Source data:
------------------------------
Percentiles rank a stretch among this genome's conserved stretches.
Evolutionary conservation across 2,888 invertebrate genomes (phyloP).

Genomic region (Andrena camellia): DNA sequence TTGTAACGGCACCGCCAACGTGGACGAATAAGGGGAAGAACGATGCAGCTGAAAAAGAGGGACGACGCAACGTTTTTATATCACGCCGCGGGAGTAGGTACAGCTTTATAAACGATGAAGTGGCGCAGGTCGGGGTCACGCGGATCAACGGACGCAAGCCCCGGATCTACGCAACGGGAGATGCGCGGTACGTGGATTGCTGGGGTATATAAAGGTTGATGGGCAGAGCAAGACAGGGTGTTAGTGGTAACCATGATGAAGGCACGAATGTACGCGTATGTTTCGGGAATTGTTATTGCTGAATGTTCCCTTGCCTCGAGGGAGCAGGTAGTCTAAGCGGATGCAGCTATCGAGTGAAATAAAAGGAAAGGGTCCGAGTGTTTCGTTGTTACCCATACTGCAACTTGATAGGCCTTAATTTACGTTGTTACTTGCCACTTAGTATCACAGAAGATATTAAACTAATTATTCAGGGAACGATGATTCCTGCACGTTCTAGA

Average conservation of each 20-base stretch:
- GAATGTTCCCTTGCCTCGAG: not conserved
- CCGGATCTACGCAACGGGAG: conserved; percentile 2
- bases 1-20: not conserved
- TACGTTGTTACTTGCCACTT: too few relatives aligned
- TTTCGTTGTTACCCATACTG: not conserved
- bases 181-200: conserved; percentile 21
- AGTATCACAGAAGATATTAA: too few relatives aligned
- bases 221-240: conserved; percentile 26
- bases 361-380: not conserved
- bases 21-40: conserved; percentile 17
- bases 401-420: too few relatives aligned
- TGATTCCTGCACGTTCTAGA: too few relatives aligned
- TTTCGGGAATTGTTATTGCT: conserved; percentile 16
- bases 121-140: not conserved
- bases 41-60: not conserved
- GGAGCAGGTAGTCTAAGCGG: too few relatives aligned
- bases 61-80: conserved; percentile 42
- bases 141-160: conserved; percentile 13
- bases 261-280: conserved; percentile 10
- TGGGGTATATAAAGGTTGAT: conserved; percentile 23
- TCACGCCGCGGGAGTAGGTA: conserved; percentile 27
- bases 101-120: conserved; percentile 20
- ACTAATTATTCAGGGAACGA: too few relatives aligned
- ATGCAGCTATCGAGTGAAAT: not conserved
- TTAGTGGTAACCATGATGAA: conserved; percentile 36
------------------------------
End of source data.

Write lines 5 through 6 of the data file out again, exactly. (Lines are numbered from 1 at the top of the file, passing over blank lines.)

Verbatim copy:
- GAATGTTCCCTTGCCTCGAG: not conserved
- CCGGATCTACGCAACGGGAG: conserved; percentile 2